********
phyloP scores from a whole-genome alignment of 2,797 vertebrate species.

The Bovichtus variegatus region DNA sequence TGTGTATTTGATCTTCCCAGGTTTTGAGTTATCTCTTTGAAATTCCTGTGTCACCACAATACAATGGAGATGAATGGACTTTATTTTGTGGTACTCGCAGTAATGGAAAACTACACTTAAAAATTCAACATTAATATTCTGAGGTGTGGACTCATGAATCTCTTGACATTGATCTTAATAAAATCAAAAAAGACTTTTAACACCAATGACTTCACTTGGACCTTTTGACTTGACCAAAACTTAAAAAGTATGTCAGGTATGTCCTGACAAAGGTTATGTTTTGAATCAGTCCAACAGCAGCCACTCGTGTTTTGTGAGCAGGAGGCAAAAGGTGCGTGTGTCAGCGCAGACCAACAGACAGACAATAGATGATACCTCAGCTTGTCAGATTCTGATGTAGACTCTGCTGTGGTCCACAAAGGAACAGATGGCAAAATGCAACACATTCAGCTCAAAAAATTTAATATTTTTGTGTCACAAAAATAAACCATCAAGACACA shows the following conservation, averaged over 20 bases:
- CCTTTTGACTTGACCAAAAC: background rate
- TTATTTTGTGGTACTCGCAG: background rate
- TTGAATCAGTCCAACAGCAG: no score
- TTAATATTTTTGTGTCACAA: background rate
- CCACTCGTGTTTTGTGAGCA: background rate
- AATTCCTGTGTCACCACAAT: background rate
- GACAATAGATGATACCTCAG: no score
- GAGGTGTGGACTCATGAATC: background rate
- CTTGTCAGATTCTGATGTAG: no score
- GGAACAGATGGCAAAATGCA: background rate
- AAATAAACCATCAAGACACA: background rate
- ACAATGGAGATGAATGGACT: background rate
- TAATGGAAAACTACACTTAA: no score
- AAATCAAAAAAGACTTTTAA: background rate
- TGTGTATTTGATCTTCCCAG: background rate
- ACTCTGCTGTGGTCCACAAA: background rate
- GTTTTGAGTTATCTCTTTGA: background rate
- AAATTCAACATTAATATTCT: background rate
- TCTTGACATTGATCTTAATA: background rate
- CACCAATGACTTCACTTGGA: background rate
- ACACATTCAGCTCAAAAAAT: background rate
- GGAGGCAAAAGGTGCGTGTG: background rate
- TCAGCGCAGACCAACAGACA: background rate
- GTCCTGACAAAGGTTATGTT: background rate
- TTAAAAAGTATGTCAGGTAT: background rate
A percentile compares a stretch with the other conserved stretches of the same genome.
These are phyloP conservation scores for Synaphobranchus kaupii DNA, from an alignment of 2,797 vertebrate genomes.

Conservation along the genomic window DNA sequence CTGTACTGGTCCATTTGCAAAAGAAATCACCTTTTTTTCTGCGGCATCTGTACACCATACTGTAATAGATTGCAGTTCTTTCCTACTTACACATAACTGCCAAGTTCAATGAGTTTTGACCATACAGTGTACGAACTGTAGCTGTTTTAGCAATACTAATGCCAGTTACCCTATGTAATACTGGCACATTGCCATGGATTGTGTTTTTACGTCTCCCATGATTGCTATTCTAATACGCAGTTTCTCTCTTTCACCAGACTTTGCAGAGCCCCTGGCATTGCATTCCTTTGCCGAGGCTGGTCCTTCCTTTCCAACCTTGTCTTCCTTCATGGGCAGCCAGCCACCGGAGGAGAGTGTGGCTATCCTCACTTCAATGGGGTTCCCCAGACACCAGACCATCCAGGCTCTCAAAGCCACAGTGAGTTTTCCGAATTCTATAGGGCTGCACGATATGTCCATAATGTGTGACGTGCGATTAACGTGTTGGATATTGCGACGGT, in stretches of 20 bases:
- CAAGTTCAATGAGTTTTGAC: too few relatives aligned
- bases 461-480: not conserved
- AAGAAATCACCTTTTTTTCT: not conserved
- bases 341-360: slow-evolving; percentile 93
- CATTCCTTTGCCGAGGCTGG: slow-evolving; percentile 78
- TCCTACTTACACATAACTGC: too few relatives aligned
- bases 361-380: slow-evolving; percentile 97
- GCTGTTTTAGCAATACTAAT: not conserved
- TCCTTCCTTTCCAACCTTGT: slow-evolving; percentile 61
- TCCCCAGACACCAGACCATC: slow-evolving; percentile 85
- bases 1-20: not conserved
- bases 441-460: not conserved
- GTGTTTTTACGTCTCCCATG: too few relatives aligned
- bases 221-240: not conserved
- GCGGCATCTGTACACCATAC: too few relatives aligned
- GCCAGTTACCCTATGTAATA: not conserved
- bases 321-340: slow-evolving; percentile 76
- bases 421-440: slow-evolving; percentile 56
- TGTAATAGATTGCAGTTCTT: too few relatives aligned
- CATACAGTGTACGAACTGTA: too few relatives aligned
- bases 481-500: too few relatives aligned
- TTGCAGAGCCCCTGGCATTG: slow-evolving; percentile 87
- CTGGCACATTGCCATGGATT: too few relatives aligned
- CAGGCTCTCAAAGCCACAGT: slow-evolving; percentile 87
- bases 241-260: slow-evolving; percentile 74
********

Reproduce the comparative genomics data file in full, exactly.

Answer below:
phyloP scores from a whole-genome alignment of 2,797 vertebrate species.

The Bovichtus variegatus region DNA sequence TGTGTATTTGATCTTCCCAGGTTTTGAGTTATCTCTTTGAAATTCCTGTGTCACCACAATACAATGGAGATGAATGGACTTTATTTTGTGGTACTCGCAGTAATGGAAAACTACACTTAAAAATTCAACATTAATATTCTGAGGTGTGGACTCATGAATCTCTTGACATTGATCTTAATAAAATCAAAAAAGACTTTTAACACCAATGACTTCACTTGGACCTTTTGACTTGACCAAAACTTAAAAAGTATGTCAGGTATGTCCTGACAAAGGTTATGTTTTGAATCAGTCCAACAGCAGCCACTCGTGTTTTGTGAGCAGGAGGCAAAAGGTGCGTGTGTCAGCGCAGACCAACAGACAGACAATAGATGATACCTCAGCTTGTCAGATTCTGATGTAGACTCTGCTGTGGTCCACAAAGGAACAGATGGCAAAATGCAACACATTCAGCTCAAAAAATTTAATATTTTTGTGTCACAAAAATAAACCATCAAGACACA shows the following conservation, averaged over 20 bases:
- CCTTTTGACTTGACCAAAAC: background rate
- TTATTTTGTGGTACTCGCAG: background rate
- TTGAATCAGTCCAACAGCAG: no score
- TTAATATTTTTGTGTCACAA: background rate
- CCACTCGTGTTTTGTGAGCA: background rate
- AATTCCTGTGTCACCACAAT: background rate
- GACAATAGATGATACCTCAG: no score
- GAGGTGTGGACTCATGAATC: background rate
- CTTGTCAGATTCTGATGTAG: no score
- GGAACAGATGGCAAAATGCA: background rate
- AAATAAACCATCAAGACACA: background rate
- ACAATGGAGATGAATGGACT: background rate
- TAATGGAAAACTACACTTAA: no score
- AAATCAAAAAAGACTTTTAA: background rate
- TGTGTATTTGATCTTCCCAG: background rate
- ACTCTGCTGTGGTCCACAAA: background rate
- GTTTTGAGTTATCTCTTTGA: background rate
- AAATTCAACATTAATATTCT: background rate
- TCTTGACATTGATCTTAATA: background rate
- CACCAATGACTTCACTTGGA: background rate
- ACACATTCAGCTCAAAAAAT: background rate
- GGAGGCAAAAGGTGCGTGTG: background rate
- TCAGCGCAGACCAACAGACA: background rate
- GTCCTGACAAAGGTTATGTT: background rate
- TTAAAAAGTATGTCAGGTAT: background rate
A percentile compares a stretch with the other conserved stretches of the same genome.
These are phyloP conservation scores for Synaphobranchus kaupii DNA, from an alignment of 2,797 vertebrate genomes.

Conservation along the genomic window DNA sequence CTGTACTGGTCCATTTGCAAAAGAAATCACCTTTTTTTCTGCGGCATCTGTACACCATACTGTAATAGATTGCAGTTCTTTCCTACTTACACATAACTGCCAAGTTCAATGAGTTTTGACCATACAGTGTACGAACTGTAGCTGTTTTAGCAATACTAATGCCAGTTACCCTATGTAATACTGGCACATTGCCATGGATTGTGTTTTTACGTCTCCCATGATTGCTATTCTAATACGCAGTTTCTCTCTTTCACCAGACTTTGCAGAGCCCCTGGCATTGCATTCCTTTGCCGAGGCTGGTCCTTCCTTTCCAACCTTGTCTTCCTTCATGGGCAGCCAGCCACCGGAGGAGAGTGTGGCTATCCTCACTTCAATGGGGTTCCCCAGACACCAGACCATCCAGGCTCTCAAAGCCACAGTGAGTTTTCCGAATTCTATAGGGCTGCACGATATGTCCATAATGTGTGACGTGCGATTAACGTGTTGGATATTGCGACGGT, in stretches of 20 bases:
- CAAGTTCAATGAGTTTTGAC: too few relatives aligned
- bases 461-480: not conserved
- AAGAAATCACCTTTTTTTCT: not conserved
- bases 341-360: slow-evolving; percentile 93
- CATTCCTTTGCCGAGGCTGG: slow-evolving; percentile 78
- TCCTACTTACACATAACTGC: too few relatives aligned
- bases 361-380: slow-evolving; percentile 97
- GCTGTTTTAGCAATACTAAT: not conserved
- TCCTTCCTTTCCAACCTTGT: slow-evolving; percentile 61
- TCCCCAGACACCAGACCATC: slow-evolving; percentile 85
- bases 1-20: not conserved
- bases 441-460: not conserved
- GTGTTTTTACGTCTCCCATG: too few relatives aligned
- bases 221-240: not conserved
- GCGGCATCTGTACACCATAC: too few relatives aligned
- GCCAGTTACCCTATGTAATA: not conserved
- bases 321-340: slow-evolving; percentile 76
- bases 421-440: slow-evolving; percentile 56
- TGTAATAGATTGCAGTTCTT: too few relatives aligned
- CATACAGTGTACGAACTGTA: too few relatives aligned
- bases 481-500: too few relatives aligned
- TTGCAGAGCCCCTGGCATTG: slow-evolving; percentile 87
- CTGGCACATTGCCATGGATT: too few relatives aligned
- CAGGCTCTCAAAGCCACAGT: slow-evolving; percentile 87
- bases 241-260: slow-evolving; percentile 74